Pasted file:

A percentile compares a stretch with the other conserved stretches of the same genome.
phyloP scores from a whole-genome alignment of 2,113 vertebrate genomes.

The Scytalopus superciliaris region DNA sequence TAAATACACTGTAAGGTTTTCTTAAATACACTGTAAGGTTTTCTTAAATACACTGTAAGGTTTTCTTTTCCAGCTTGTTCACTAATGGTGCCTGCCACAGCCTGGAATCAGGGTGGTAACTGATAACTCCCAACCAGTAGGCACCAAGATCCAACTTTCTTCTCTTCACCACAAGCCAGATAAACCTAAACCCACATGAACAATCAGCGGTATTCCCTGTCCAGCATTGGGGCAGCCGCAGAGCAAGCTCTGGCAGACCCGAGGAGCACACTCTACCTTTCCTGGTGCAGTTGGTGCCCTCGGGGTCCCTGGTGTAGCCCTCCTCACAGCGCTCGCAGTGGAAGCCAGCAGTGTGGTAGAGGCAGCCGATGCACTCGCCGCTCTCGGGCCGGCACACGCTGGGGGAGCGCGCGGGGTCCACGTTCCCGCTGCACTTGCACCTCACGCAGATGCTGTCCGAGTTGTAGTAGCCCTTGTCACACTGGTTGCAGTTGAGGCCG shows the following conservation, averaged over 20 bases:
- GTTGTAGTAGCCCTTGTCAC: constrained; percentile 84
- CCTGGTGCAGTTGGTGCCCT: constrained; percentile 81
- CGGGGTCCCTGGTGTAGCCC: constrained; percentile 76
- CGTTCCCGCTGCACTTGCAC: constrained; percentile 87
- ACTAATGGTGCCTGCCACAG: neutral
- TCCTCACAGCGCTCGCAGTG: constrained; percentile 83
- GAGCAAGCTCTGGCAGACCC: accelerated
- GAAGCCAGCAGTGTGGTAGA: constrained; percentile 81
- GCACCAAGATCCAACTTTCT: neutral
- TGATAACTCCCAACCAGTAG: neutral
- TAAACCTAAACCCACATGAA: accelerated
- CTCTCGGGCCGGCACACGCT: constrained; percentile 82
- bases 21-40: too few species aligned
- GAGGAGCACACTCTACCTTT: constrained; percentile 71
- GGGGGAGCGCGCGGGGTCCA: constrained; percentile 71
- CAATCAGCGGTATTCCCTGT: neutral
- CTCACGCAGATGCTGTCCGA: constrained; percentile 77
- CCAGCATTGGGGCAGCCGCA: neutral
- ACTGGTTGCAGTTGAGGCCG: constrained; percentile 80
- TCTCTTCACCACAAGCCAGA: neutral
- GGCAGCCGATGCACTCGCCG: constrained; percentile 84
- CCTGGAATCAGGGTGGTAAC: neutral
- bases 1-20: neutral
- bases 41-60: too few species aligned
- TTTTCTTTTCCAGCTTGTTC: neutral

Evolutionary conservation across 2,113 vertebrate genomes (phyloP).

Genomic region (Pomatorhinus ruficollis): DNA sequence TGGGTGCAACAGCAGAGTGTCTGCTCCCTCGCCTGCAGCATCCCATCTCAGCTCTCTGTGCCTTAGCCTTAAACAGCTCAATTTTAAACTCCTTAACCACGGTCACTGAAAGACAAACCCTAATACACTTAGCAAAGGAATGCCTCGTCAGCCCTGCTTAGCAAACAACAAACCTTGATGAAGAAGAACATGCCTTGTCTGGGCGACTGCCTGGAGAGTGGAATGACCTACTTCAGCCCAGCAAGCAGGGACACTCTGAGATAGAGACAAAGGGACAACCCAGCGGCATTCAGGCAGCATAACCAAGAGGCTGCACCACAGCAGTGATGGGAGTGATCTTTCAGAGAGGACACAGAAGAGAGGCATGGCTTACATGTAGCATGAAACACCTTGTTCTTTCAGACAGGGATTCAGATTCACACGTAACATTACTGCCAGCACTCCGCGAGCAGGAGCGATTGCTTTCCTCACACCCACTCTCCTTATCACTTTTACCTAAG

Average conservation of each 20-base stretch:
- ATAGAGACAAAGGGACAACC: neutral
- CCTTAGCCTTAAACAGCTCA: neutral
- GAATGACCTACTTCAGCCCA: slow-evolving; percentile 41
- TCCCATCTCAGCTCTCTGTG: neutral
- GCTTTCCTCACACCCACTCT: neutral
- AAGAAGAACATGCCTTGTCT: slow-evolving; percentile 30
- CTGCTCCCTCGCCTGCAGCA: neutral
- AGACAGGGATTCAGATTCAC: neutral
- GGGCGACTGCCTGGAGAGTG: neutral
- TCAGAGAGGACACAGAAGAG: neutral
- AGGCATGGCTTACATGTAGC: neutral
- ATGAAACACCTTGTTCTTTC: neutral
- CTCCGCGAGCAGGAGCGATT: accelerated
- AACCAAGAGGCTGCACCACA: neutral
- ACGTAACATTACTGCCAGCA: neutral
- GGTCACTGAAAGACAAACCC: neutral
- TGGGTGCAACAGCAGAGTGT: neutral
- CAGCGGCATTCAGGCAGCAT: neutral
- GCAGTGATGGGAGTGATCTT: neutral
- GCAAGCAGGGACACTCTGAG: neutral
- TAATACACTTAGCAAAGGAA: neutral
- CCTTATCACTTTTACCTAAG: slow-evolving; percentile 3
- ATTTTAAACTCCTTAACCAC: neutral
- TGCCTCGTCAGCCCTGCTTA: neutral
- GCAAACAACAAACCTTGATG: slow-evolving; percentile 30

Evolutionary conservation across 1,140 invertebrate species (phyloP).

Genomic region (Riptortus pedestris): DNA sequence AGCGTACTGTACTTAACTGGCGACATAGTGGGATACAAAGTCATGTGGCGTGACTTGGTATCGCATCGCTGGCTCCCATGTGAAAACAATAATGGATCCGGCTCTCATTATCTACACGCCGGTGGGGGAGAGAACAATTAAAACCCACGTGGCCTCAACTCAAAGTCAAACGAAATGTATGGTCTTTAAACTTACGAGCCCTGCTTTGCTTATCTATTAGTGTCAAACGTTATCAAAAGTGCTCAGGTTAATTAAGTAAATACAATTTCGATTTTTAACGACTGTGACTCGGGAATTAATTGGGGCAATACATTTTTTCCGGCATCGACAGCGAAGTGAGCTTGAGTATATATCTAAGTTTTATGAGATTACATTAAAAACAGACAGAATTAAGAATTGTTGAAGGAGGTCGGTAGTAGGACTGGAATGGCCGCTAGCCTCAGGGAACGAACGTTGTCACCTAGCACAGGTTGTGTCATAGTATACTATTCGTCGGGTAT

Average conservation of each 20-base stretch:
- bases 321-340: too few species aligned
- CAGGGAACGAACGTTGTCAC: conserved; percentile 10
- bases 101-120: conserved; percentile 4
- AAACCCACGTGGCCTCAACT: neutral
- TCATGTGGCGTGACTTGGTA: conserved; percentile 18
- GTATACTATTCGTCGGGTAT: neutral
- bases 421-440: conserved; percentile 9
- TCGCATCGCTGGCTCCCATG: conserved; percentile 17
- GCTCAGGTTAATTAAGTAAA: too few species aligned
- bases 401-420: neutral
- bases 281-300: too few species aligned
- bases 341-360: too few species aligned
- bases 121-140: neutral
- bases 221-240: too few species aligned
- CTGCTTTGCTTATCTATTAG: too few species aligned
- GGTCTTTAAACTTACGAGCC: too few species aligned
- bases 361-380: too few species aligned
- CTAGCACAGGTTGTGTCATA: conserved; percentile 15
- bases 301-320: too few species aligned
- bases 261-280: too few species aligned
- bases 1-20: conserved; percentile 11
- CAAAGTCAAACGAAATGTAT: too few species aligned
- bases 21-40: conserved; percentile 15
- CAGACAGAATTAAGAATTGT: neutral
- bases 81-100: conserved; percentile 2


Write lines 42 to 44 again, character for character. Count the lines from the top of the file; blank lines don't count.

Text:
- AGGCATGGCTTACATGTAGC: neutral
- ATGAAACACCTTGTTCTTTC: neutral
- CTCCGCGAGCAGGAGCGATT: accelerated